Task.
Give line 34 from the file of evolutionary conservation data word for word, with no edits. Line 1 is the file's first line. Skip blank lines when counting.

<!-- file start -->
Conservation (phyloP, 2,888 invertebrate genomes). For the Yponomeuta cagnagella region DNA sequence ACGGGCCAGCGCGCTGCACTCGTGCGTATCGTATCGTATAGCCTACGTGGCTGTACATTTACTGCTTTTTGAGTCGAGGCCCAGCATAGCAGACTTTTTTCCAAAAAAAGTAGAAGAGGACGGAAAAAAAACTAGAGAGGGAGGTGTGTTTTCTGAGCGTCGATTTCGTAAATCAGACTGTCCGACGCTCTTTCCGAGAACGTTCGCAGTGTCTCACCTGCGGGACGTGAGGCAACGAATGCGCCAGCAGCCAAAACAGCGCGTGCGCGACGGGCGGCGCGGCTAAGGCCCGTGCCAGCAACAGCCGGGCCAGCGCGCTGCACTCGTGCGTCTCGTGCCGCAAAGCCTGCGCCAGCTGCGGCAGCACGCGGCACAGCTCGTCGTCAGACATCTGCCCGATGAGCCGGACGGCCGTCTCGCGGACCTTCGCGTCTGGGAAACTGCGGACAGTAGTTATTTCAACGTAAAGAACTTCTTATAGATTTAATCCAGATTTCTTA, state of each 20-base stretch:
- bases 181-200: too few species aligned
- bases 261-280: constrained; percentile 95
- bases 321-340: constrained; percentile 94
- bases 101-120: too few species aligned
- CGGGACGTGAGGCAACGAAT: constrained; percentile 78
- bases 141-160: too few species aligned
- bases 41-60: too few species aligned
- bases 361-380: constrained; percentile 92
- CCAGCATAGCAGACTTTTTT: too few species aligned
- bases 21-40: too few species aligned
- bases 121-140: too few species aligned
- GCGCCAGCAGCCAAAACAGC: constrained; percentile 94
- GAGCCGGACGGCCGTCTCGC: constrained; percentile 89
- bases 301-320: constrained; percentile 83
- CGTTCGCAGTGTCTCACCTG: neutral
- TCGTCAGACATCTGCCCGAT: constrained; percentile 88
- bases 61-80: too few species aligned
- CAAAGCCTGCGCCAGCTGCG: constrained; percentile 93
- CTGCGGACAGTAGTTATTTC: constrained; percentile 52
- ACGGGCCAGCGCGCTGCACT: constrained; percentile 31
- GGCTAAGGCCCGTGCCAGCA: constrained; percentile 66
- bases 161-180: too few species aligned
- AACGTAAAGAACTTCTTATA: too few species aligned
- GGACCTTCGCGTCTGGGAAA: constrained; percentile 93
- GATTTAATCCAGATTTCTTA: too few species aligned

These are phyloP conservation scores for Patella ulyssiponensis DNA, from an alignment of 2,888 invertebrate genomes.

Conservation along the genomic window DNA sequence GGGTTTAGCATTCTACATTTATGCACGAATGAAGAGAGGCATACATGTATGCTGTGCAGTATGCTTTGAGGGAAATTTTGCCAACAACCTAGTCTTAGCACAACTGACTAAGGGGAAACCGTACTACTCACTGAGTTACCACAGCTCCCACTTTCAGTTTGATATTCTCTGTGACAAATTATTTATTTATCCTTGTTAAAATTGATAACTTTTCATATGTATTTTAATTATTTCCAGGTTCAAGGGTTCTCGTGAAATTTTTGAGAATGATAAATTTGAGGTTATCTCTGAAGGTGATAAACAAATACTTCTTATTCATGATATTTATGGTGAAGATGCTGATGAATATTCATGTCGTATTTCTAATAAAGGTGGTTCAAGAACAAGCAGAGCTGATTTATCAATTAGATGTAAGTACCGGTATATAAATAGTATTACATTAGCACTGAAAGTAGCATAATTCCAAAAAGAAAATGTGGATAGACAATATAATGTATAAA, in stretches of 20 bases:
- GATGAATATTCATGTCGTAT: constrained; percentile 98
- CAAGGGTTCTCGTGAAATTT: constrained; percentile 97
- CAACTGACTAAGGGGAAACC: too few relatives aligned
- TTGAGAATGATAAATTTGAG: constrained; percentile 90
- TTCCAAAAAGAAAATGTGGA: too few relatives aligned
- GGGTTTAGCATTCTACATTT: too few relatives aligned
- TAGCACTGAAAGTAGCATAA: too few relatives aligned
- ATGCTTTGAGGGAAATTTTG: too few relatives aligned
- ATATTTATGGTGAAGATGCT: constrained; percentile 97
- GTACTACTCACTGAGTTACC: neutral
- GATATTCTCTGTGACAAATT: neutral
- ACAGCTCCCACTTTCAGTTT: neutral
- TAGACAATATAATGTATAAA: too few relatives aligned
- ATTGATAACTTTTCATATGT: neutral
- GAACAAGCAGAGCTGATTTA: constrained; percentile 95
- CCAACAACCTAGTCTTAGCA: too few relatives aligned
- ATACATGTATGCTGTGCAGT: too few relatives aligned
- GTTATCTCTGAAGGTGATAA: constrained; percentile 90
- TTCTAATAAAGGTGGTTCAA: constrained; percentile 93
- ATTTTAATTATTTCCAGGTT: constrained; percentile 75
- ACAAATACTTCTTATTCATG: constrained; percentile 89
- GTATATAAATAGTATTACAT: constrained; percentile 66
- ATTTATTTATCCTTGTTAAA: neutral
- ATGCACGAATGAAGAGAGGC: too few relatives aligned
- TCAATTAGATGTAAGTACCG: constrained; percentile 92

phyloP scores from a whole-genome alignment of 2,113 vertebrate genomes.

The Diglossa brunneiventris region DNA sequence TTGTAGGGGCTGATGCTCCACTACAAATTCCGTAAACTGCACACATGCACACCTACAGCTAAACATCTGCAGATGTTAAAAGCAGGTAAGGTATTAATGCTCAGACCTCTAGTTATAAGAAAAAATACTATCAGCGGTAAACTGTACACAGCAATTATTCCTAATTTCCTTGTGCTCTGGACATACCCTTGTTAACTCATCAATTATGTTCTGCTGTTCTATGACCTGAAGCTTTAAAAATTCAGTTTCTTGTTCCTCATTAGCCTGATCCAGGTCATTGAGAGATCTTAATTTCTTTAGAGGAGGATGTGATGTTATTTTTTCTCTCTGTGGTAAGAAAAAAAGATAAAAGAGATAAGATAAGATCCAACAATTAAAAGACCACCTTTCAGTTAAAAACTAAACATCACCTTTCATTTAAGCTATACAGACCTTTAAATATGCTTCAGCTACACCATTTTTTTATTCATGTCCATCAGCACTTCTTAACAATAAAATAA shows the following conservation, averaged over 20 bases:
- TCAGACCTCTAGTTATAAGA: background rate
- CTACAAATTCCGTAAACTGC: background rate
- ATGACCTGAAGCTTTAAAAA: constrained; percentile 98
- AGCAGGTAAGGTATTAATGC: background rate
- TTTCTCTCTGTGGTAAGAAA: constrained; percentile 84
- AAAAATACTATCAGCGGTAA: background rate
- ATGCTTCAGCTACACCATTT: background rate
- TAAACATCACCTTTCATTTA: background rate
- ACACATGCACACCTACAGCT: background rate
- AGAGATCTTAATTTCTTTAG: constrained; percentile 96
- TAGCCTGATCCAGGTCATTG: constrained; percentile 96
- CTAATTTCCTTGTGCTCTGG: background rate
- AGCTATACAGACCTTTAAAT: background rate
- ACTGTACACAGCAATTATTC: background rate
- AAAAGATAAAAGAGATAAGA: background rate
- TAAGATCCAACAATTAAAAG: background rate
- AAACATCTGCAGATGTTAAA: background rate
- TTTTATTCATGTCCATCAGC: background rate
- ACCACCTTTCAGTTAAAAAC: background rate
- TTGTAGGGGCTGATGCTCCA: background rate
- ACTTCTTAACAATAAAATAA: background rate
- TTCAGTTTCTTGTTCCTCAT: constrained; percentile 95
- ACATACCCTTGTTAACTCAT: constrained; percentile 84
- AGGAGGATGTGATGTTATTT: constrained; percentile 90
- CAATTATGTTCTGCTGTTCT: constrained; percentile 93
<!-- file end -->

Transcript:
- GGGTTTAGCATTCTACATTT: too few relatives aligned